SPEED cameras could be pulled from Swindon's streets - unless the Government agrees to plough all of the cash they generate back into the town.

Seven cameras monitor speeders and red light jumpers across the town.

But now a Conservative councillor wants the Government to hand the proceeds to the council, which he says is under-funded.

If the Government refuses, he wants the authority to pull out of the Wiltshire and Swindon Safety Camera Partnership.

"We are not trying to make it easier for pedestrians to be injured," said Coun Andy James (Con, Dorcan).

"But we honestly believe that we can take this money and spend it more effectively than the Government.

"At the moment people in Swindon are spending a lot of money and getting nothing for it.

"That makes these cameras a stealth tax.

"I feel this is a logical, common sense approach to take and I hope things will get moving quickly."

Since April, when the rules were changed, all cash raised by speeding fines has gone directly to central Government.

It then allocates the cash to councils, which can spend it on road safety.

Most councils put the cash into speed camera partnerships.

The Wiltshire and Swindon Speed Camera Partnership is funded by Wiltshire County Council and Swindon Council.

Nisha Devani, manager of the Speed Camera Partnership, said the number of serious and fatal collisions has been reduced more than 70 per cent since cameras were introduced in Swindon in 2002.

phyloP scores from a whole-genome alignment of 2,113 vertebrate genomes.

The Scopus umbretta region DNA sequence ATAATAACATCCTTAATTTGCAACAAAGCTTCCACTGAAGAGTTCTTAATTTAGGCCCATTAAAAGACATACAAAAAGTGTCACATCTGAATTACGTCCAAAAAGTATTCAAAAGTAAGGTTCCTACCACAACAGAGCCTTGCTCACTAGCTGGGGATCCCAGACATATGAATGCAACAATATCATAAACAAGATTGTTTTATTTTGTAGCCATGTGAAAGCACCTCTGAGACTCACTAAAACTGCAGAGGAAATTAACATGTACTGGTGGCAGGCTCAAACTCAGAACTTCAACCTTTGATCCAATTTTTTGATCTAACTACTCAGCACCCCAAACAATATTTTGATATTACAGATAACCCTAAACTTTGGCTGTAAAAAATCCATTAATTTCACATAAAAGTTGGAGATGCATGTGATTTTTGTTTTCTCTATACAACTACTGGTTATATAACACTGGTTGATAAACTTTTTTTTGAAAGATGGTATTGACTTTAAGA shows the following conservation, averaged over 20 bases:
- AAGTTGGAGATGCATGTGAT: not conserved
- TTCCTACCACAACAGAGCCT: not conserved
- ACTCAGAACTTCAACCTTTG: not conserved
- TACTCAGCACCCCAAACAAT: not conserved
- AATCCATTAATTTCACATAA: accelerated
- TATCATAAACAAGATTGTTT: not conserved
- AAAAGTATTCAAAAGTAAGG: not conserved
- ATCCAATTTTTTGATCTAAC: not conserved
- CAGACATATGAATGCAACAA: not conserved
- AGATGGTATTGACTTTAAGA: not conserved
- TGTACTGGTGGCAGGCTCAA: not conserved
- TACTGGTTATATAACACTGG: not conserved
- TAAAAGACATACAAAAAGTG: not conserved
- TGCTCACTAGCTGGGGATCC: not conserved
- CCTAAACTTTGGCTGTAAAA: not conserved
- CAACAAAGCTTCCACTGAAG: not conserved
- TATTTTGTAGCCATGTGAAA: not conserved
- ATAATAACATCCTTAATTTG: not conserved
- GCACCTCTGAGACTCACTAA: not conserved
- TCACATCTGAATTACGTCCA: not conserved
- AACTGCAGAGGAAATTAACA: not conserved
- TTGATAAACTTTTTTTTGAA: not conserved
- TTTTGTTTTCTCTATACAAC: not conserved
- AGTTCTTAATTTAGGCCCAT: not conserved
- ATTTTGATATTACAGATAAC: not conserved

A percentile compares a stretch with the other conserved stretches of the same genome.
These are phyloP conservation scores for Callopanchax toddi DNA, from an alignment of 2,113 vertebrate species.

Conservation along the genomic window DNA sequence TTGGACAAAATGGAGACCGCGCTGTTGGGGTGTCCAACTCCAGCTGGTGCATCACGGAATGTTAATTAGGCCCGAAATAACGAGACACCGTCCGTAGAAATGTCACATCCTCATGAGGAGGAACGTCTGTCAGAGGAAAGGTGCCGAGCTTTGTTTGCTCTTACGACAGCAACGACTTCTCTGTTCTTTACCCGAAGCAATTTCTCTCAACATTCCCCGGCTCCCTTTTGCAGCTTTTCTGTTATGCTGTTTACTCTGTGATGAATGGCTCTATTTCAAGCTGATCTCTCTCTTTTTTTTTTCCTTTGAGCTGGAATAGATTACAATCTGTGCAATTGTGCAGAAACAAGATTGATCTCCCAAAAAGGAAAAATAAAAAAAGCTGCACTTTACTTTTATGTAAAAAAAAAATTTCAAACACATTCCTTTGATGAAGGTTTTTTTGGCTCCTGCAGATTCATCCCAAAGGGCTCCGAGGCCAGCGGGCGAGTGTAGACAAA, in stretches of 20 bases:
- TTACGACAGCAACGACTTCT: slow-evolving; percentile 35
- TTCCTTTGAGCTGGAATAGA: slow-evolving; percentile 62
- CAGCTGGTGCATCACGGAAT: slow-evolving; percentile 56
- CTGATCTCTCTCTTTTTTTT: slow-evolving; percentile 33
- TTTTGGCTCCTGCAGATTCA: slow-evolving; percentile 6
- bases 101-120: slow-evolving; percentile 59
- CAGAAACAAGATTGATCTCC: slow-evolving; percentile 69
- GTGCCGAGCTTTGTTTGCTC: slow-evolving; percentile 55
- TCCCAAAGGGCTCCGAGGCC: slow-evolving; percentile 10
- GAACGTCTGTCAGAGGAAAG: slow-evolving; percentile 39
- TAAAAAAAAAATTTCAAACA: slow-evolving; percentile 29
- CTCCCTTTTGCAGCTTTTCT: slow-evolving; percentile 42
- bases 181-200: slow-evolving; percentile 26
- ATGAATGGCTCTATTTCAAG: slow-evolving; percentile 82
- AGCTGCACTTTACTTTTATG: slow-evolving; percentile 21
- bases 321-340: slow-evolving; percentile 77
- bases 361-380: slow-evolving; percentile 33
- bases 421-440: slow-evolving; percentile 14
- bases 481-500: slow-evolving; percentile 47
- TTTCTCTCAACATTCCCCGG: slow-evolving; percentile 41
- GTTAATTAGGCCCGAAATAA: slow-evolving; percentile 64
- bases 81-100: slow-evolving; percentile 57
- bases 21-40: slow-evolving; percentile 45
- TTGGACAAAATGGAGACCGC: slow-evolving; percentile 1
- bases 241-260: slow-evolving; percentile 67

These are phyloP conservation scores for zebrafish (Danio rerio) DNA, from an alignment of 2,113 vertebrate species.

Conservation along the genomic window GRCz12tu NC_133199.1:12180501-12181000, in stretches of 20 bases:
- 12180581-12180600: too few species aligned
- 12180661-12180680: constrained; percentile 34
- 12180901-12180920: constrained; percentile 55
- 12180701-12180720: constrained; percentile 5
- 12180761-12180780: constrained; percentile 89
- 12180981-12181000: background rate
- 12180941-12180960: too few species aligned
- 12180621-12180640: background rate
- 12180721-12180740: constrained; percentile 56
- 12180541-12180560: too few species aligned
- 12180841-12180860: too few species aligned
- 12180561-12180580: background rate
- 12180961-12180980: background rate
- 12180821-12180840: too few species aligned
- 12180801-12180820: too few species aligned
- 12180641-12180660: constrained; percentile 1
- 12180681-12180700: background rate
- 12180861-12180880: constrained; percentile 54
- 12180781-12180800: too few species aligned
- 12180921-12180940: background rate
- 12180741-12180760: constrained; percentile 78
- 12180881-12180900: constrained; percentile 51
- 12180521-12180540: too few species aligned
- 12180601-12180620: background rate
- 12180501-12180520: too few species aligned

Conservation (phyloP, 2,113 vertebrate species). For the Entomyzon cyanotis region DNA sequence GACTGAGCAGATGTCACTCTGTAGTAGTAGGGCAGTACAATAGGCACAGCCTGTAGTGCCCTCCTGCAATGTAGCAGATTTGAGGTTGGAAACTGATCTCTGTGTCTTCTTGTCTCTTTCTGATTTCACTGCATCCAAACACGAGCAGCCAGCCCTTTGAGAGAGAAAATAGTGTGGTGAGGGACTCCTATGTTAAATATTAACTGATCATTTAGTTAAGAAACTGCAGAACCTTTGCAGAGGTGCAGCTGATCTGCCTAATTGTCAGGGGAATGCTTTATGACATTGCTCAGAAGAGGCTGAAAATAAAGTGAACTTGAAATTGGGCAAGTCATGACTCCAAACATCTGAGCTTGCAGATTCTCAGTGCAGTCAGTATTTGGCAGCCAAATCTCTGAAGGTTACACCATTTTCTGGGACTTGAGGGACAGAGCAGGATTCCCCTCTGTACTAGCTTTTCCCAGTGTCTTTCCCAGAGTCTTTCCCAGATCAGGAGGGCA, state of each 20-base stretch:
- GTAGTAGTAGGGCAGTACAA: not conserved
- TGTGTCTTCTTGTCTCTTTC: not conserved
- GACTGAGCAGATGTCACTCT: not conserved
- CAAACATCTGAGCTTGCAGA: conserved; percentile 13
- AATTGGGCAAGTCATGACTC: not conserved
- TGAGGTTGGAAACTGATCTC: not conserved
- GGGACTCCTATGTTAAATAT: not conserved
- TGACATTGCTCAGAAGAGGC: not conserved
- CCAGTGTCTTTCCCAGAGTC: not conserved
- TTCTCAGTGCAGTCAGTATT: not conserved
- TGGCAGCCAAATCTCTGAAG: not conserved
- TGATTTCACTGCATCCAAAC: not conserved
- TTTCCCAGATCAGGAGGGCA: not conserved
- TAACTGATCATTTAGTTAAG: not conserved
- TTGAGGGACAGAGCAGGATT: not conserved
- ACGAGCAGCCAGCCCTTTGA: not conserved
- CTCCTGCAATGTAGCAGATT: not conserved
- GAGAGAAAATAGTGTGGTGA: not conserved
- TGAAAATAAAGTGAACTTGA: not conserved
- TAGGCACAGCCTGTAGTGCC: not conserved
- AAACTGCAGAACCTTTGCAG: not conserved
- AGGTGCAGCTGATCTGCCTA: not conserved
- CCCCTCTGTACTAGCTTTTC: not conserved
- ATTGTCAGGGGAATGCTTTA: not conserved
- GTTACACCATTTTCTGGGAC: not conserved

"The Department for Transport judges the effectiveness of a camera site by the reduction in fatal and serious injury casualties alone," she said.

"Motorists will continue to have collisions for a variety of reasons, but when they occur at or below the speed limit the severity of injury and likelihood of death reduces and they may receive slight injuries whereas before they may have been serious or fatal.

"Each fatal collision costs the community over £1.4m let alone the heartaches and changes in life for all those involved."

In October it was revealed that Wiltshire and Swindon's 10 busiest cameras snapped 42,000 speeding drivers in just one year.

Sgt Nick Blencowe of the partnership said: "Swindon is an integral part of the partnership.

"What we do in Wiltshire and Swindon affects each area and surrounding regions as well.

"So if we could no longer operate in a particular area it would have an effect across boundaries."

Coun Peter Greenhalgh, cabinet member for highways, transport and strategic planning, is backing the motion and says speed camera revenue should be spent on improving roads.

Jo Stagg of Royal Society for the Prevention of Accidents, said: "It is much better for councils to work in partnership with other organisations, such as police, to tackle road safety.

"We don't believe that the council pulling out of the partnership would be very productive because in these bodies everyone brings their own expertise to the table."

The issue will be debated at a council meeting on Thursday.